By Ben Bold, mediaweek.co.uk, Friday, 23 November 2012 12:51PM
With the deal set to go through in January 2013, Media Week asked press buyers what they thought of the deal – does it mean the start of more regional consolidation, how seriously should Auckland’s digital aspirations be taken and how can it monetise a sector in decline?
Rob Lynam, head of press, MEC
"As a larger group, there are opportunities for Local World to rationalise their portfolio, to find efficiencies – though more streamlining and a more efficient structure in a declining market. They can have a look at areas like production and printing, at editorial structures, procurement, paper-buying and the way that they sell.
"We’ve also seen regional titles reducing frequency of publication, moving from daily to weekly; and they may look at merging titles across some geographical areas – if there are titles overlapping and declining it might make sense to consolidate them into one title. I think we’ll see more of that.
"We’ve seen a lot of cost-cutting in the regional market but not a lot of investment. The £10m [they’ve earmarked for digital development] is investment rather than cost-cutting. Having said that, it can often be smoke and mirrors. But if they are genuinely launching something new – and one of the things that regional has struggled with is how to embrace digital – it is refreshing that you’ve got a group looking at how to properly exploit the future digitally.
"But they will encounter the problem that every publisher is encountering – how can they convert revenue from a digital business at a faster pace than the decline of revenues in the print business?"
Dominic Williams, print and radio director, Aegis Media
"It is an interesting move, with smaller independent publishers such as Iliffe News and Media joining the Trinity Mirror and Northcliffe partnership, especially with consolidation being one of the objectives of media owners in the current regional press marketplace.
"This opens the door to the possibility at some point of seeing all the regional publishers group sell through one consolidated sales point, which could strengthen the overall regional proposition to agencies and clients, through the overall readership reach across both newsprint and digital.
"I will be interested to see how they can improve the digital offering in the regional marketplace. This could help slow down the price being driven down by competition in local areas and may potentially make the buying of regional press easier for agencies.
"Overall, this could be a good move for regional press and they have definitely got the correct person leading the new company in Steve Auckland who is a shrewd operator and dealmaker."
Jack Baird, regional media manager, Carat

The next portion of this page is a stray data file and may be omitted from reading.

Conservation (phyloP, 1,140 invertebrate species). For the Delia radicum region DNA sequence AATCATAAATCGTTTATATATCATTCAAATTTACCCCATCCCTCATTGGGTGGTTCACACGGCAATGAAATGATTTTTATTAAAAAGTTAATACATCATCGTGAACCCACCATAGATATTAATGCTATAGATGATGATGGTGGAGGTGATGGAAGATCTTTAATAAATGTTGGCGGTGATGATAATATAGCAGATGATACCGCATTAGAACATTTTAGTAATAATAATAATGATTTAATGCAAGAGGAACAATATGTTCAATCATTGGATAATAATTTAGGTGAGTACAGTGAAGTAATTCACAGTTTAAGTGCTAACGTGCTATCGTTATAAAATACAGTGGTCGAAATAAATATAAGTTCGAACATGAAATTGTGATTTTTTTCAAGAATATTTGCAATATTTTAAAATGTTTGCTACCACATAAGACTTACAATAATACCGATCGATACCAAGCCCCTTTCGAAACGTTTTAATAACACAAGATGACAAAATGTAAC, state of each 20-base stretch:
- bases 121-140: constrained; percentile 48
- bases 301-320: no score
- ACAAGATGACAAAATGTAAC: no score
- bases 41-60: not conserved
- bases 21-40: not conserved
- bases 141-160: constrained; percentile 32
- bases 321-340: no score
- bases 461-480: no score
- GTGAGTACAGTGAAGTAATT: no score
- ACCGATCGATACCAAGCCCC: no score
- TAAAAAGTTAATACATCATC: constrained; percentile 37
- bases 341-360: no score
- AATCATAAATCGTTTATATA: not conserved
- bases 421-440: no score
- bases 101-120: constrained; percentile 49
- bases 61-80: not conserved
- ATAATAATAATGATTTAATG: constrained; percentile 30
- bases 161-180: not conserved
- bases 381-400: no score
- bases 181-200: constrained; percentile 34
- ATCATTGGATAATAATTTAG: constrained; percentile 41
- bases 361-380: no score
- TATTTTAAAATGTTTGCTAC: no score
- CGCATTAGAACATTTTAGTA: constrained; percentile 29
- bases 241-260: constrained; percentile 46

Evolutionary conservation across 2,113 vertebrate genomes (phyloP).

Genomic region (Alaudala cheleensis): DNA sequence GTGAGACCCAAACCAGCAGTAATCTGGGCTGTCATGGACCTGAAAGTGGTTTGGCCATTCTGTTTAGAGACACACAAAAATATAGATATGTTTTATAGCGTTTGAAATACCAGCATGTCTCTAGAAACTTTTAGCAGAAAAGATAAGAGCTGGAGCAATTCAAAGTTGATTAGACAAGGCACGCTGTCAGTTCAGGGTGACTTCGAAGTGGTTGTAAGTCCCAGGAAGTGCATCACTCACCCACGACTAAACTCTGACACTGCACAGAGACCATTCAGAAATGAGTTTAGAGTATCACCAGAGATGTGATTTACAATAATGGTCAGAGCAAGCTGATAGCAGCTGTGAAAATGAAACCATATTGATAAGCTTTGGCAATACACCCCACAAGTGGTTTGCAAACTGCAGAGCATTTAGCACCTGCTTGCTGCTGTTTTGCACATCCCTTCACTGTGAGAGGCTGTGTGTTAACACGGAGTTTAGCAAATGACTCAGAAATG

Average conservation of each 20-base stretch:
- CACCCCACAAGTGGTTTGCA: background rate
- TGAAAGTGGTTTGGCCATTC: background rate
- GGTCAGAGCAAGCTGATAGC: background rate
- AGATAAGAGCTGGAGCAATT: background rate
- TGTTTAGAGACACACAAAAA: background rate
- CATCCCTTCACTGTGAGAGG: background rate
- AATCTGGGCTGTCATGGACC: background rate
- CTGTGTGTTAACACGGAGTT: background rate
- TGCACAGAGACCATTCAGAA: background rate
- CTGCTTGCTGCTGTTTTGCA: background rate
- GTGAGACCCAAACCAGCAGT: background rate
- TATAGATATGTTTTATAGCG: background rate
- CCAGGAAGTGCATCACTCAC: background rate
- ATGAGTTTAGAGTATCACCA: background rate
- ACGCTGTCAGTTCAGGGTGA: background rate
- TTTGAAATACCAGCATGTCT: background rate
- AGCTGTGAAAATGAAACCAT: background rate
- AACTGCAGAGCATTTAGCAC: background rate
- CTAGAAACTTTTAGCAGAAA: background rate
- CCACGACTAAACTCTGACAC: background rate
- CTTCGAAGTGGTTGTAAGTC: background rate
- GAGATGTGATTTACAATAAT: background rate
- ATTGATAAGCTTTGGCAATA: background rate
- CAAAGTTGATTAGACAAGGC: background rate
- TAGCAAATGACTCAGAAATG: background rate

"It’s possibly the start of consolidation in the regional press – that’s what Local World seem to be aiming for. But from their mission statement it’s not really clear what they’re alluding to and what they perhaps mean to do.
"Even though Trinity Mirror has gone into the venture with a 20% stake – and their involvement is a positive sign – they are not actually committing any of their titles to the package. So it’s still just Northcliffe and Illife, which is the same as before, just under different ownership.
"What will be interesting is to know what Local World's long-term plans are – what will the regional media landscape be like in five years?
"The consolidation of Illife and Northliffe is a good start, but in the long-term companies like Trinity and Newsquest may join Local World leading to one centralised buying point.
"After speaking to various contacts about monopolies and whether that would be a problem to further consolidation, the general feeling is that one central buying point for the country wouldn’t be for the sales side. However there may be cost implications from a buying perspective."
Scott Braniff, investment director, MPG Media Contacts
"Any conversation around investment into the market and journalism on a local level is positive and good for regional press, which has recently taken a kicking.
"Local World’s plans sound similar to what Johnston Press has being doing recently – investing in digital products. It's a move that follows the trend of how people are consuming media on a local level – they are going to their local newspaper sites for tidbits of information and news. The challenge is how to monetise that audience.
"I think Local World’s deal will ultimately lead to more consolidation in regional media. I also think you’ll see more dailies become weeklies, with reviews of the week’s news published in weekend editions. It’s in line with how people are consuming the news - digitally during the week and in print at weekends. And mobile and iPad editions – we’ll see more of those."
This article was first published on mediaweek.co.uk
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